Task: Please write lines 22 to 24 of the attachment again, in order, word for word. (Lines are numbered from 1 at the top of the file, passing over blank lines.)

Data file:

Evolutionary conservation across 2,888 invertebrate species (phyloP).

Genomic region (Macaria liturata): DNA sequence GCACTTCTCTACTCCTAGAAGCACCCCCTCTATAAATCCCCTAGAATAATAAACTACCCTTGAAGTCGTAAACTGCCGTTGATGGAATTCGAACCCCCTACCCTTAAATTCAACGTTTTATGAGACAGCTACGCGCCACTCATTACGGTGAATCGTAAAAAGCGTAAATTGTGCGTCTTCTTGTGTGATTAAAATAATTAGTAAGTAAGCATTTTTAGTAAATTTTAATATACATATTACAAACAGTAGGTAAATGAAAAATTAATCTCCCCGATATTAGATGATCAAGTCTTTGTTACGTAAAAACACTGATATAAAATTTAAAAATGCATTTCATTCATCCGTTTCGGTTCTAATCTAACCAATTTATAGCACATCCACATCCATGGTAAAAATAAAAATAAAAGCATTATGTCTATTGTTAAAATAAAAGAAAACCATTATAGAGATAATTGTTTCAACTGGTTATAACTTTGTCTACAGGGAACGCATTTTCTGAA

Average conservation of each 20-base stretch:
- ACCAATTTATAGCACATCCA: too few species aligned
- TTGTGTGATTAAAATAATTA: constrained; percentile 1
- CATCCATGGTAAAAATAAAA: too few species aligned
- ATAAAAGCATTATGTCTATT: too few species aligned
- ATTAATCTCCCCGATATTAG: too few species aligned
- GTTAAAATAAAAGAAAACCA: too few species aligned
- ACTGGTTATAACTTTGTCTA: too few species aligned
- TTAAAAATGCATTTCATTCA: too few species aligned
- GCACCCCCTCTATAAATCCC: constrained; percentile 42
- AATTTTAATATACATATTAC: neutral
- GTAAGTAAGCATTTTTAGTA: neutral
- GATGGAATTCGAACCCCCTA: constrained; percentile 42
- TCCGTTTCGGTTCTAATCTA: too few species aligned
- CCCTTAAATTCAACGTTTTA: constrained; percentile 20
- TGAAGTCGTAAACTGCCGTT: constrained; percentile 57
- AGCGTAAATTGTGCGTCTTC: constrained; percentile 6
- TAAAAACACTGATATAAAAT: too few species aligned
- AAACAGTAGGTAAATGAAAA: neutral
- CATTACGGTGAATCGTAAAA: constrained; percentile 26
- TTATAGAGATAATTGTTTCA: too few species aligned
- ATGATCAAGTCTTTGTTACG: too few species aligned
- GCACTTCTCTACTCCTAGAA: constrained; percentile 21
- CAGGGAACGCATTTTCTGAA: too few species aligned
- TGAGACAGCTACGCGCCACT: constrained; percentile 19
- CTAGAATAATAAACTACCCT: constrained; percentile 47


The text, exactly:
- CATTACGGTGAATCGTAAAA: constrained; percentile 26
- TTATAGAGATAATTGTTTCA: too few species aligned
- ATGATCAAGTCTTTGTTACG: too few species aligned